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How to Write a Drunk Character

One of the most fun and challenging aspects of writing drunkenness is creating believable and memorable drunk characters or even your main character. Whether your story takes place at a wild party or in the midst of a liquor store siege, your drunk characters need to be realistic and engaging. Here are some tips to help you create great drunk characters time after time.

Keep It Real

When writing a drunken character, it’s important to have a sense of realism. Drunk characters should be believable and understandable, not exaggerated or caricatured.

To stay realistic when writing a drunk character, you should first think about the behaviors and traits that are usually associated with drunkenness.

For example, you might think about the common signs of intoxication, such as slurred speech, staggering or stumbling, or an inability to concentrate or keep still. You should also consider factors such as the frequency and amount of alcohol consumption, as well as the effects of alcohol on different body types and age groups.

Another important aspect of the truthfulness of your text is a realistic dialog for drunk people. Try to avoid sounding too exaggerated or comical by incorporating authentic speech patterns into descriptions of your character’s interactions with others. You should also look into the particular speech patterns associated with drunkenness to add even more authenticity and believability to your portrayals.

Ultimately, writing a drunk character requires careful thought and attention to detail. By following these tips, you can create vivid portrayals of drunk people that capture the true essence of what it means to be drunk.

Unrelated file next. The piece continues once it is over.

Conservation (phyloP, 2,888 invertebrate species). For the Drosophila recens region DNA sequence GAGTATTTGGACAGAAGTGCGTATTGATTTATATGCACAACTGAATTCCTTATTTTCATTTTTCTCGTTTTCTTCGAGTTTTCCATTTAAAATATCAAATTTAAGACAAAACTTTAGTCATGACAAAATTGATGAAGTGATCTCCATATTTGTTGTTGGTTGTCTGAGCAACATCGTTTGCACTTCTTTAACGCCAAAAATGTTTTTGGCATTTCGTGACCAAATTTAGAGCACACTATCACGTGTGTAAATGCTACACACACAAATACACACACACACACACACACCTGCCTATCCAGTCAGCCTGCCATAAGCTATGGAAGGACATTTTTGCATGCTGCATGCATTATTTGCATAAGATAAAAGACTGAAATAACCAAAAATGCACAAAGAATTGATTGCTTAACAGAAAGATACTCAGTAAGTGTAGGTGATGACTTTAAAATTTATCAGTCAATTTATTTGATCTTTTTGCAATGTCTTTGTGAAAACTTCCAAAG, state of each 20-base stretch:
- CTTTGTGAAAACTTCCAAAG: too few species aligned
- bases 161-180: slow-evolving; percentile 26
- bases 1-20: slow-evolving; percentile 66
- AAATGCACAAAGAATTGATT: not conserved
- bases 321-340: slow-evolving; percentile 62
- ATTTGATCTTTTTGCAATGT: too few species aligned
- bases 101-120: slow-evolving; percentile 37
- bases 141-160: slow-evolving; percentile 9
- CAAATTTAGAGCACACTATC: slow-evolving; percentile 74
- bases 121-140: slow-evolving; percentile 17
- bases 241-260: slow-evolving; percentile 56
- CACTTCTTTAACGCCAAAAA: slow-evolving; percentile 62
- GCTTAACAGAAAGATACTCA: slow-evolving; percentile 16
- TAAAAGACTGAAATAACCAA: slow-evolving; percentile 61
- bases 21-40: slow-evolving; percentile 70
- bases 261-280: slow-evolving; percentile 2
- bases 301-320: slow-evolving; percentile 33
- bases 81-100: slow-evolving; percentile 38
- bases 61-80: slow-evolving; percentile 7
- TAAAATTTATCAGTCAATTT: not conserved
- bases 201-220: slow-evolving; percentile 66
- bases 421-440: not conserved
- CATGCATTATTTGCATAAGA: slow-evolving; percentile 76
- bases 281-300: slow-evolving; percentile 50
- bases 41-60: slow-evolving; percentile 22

• Use your own experience. Most of us have been drunk at one time or another. If you aren’t a drinker yourself, you probably know at least one person who gets drunk from time to time and can observe them. Take advantage of the free research available to you! The advantage of doing this is that you can write from your personal knowledge and experience, which adds authenticity to the story and adds additional details that you wouldn’t have had access to otherwise.
  • Don’t be limited by your own experiences. That’s just a base; don’t be afraid to go beyond what you already know. Is there one type of drunkenness that’s more interesting than another? Are there certain feelings that come up with your character? Have they ever gotten so drunk that they forgot all about the previous night? Is it possible for them to blackout without drinking alcohol too much?

Note: Alcohol affects everyone differently, depending on their weight, height, gender, genetics, how much they’ve eaten recently, and many other factors.

Even if two people had the same stature and drank the same amount of alcohol every time they went out partying, their reactions would differ from night to night depending on how much they slept, if they just caught something, or if they just had a fight with their boss.